TVS iQube Long Term Review, First Report: Comfort, Range, Price, Charging Time | Jobi Cool


TVS’s updated iQube S electric scooter joins our long-term fleet and is immediately put to the test.

I had very limited experience with electric two-wheelers until putting this together Mega EV comparison. Along with range testing, performance testing and shooting, I got to spend a few hundred kilometers and a few days with Autocar India’s latest two-wheeler long-term. And I must say, initial impressions have been good.

Our long-term TVS iQube is the mid-spec S variant, finished in Mint Blue paint shade. Now, while I’m not particularly a fan of this color, it’s good that TVS offers you a lot more options than the old iQube, which was only sold in White.

The super silent motor makes for a comfortable commute.

I’m so used to ICE machines, perhaps, that one thing that still surprises me with EVs in general is the lack of sound and vibrations. Just for reference, I was coming to our long-term Royal Enfield Scram before the iQube, so you can imagine how different the experience is between the two. The iQube has an incredibly quiet hub-mounted motor; There’s also none of the noise you associate with EVs anymore. And while some may not be fans of it, I’ve grown to like it. With no sound or vibration, the iQube makes me feel very comfortable and peaceful on what is usually a jam-packed ride.

I also appreciate the fact that unlike the iQube, Ola and Chetak (although it’s not as aggressive as the Ola), it doesn’t cut power when you hit the brakes. This makes weaving in and out of traffic a breeze. I also really like the high-resolution screen, and it’s operated by a joystick, which makes it convenient. However, when the motor switches to region mode and you let off the throttle, the screen changes graphics, and this makes the screen flicker constantly in traffic. This can be quite disturbing, especially in the dark. Switching the display to night mode helps, but unfortunately, it’s something you have to do manually.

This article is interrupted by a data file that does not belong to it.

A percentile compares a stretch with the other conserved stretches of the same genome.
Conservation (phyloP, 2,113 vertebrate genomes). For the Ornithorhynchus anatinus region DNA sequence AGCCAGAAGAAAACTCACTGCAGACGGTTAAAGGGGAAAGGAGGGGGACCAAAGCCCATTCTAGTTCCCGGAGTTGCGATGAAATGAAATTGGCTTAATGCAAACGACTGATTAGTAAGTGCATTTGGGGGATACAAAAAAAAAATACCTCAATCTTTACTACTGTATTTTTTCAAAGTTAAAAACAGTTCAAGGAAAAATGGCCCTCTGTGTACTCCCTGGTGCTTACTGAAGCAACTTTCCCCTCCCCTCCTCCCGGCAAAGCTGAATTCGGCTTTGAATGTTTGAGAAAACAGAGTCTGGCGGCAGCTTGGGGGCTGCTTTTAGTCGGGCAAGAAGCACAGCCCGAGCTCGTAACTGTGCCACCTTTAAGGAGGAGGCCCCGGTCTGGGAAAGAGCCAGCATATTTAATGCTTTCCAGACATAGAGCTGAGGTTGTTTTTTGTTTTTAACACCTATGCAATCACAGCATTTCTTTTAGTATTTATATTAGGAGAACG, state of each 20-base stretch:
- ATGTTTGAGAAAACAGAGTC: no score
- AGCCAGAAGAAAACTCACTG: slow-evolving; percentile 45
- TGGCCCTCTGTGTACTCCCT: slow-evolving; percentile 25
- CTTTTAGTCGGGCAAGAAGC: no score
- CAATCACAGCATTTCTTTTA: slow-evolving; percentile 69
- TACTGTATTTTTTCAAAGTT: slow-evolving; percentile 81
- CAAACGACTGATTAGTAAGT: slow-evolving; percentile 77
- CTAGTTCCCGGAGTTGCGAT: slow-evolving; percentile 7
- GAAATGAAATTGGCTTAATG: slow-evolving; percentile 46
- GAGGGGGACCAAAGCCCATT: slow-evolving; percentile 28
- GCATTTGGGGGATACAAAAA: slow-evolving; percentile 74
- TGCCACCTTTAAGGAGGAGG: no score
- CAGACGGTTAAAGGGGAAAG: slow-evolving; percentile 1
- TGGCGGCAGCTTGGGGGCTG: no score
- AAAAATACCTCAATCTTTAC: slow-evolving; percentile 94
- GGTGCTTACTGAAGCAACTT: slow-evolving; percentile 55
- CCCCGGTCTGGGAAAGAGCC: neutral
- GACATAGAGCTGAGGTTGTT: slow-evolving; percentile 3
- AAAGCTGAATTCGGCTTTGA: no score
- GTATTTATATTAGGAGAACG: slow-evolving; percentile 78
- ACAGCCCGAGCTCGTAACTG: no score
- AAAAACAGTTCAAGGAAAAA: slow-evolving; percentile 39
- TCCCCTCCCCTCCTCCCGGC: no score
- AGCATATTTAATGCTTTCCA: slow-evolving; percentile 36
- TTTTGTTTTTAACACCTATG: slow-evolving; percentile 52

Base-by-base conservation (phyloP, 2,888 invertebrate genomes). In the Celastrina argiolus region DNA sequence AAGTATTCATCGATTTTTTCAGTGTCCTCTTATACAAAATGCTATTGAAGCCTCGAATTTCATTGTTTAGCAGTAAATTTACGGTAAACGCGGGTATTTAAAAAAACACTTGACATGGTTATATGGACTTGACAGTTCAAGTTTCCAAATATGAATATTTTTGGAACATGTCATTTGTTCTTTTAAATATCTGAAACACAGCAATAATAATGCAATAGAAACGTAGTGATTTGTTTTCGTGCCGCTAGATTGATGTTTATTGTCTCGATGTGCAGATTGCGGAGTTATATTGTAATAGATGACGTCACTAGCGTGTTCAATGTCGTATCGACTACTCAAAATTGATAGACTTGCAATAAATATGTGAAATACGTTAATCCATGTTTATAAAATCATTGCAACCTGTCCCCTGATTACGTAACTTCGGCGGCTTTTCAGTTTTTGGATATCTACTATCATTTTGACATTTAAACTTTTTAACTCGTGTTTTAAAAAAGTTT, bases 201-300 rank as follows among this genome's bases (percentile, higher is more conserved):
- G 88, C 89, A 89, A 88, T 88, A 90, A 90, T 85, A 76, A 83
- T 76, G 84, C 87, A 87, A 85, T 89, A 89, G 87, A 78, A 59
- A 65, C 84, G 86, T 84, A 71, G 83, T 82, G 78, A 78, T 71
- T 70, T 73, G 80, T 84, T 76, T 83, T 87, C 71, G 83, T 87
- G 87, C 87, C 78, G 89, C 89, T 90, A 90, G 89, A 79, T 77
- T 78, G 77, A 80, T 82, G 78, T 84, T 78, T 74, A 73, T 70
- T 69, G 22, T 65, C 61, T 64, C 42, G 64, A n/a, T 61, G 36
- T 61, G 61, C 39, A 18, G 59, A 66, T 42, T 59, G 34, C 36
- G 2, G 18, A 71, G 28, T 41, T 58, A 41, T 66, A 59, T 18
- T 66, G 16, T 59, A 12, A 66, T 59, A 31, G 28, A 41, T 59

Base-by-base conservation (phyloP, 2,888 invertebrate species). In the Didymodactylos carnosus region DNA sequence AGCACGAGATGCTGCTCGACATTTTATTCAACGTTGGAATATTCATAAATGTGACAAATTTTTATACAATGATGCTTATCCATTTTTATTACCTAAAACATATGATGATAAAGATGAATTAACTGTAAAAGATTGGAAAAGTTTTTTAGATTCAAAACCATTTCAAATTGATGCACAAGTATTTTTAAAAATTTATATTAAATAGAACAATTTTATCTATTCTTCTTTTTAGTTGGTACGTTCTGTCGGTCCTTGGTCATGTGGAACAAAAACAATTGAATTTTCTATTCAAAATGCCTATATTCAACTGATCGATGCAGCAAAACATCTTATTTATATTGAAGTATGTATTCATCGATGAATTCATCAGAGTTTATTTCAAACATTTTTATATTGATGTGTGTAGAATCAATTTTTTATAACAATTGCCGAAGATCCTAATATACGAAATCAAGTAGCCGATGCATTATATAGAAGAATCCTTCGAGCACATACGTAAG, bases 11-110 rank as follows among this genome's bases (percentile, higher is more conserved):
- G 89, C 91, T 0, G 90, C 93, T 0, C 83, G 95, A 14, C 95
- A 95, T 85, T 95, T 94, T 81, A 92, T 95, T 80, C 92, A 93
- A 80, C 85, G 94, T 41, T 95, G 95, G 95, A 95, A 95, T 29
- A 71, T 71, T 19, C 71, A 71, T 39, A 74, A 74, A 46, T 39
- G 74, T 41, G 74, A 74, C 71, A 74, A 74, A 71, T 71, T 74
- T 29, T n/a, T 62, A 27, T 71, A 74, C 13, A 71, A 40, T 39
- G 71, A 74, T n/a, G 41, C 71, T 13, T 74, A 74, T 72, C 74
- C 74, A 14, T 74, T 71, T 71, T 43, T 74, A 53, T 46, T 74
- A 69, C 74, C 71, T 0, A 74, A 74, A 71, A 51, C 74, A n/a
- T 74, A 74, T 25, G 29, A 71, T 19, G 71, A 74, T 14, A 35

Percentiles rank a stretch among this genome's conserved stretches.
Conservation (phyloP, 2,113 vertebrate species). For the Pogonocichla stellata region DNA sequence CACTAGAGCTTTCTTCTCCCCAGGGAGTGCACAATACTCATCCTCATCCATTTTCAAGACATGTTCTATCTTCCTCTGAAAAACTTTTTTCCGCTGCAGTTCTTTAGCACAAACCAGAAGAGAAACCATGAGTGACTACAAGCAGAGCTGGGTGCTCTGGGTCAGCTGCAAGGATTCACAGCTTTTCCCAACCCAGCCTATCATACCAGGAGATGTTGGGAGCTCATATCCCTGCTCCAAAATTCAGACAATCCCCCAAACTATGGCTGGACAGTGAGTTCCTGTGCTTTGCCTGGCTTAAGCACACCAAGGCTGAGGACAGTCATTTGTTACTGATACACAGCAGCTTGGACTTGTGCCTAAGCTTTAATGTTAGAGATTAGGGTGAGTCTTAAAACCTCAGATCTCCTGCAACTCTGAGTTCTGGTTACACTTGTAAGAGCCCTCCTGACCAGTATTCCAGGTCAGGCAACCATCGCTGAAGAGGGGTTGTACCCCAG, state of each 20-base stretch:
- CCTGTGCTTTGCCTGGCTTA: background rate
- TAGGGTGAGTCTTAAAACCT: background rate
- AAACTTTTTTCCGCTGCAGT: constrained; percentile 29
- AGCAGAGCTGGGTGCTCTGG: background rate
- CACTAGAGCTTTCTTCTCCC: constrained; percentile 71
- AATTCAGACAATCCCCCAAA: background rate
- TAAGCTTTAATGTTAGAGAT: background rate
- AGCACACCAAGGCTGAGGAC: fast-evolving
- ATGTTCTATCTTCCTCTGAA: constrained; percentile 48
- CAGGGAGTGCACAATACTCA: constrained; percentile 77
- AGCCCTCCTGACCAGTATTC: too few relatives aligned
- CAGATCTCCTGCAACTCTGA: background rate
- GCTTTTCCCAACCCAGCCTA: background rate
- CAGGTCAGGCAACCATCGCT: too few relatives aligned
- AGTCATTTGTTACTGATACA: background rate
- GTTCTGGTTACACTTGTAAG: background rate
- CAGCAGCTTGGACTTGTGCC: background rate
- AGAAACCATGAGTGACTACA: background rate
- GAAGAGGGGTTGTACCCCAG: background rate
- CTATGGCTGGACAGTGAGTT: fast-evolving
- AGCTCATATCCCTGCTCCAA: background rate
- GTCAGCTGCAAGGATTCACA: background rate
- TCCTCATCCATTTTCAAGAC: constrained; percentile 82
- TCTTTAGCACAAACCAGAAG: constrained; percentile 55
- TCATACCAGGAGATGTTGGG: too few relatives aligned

The seat is wide and comfortable for most riders.

I’m also happy to report that the seat is nice and comfortable, which took some of the pain out of riding in Mumbai traffic for several hours for the range test. And it’s not just me, even Rishabh, who is healthier than me, found the seat comfortable.

Mirrors look and feel rent is very low.

Build quality is largely good in most areas, but the glass and switchgear feel particularly low-rent. The park assist switch on our scooter also got stuck and required some effort to get it back. I also wish TVS had provided a case for the charger or some way to neatly wrap it up and keep it safe in the boot; At this point the charger rotates in the boot when you go through the bumpers.

The scooter stopped due to a software bug.

These are all niggles, but we had one more serious problem with the iQube in its first few days: the scooter stopped suddenly while Rishabh was walking back home one night. The display showed an error message, suggested we contact roadside assistance, and refused to restart. We took the scooter to a TVS service center which fixed the problem and returned it within five days. According to the service center, the problem was traced to a software bug, which was fixed by a system reboot. Since then, the iQube has covered hundreds of kilometers hassle-free. Hopefully things will remain the same going forward.

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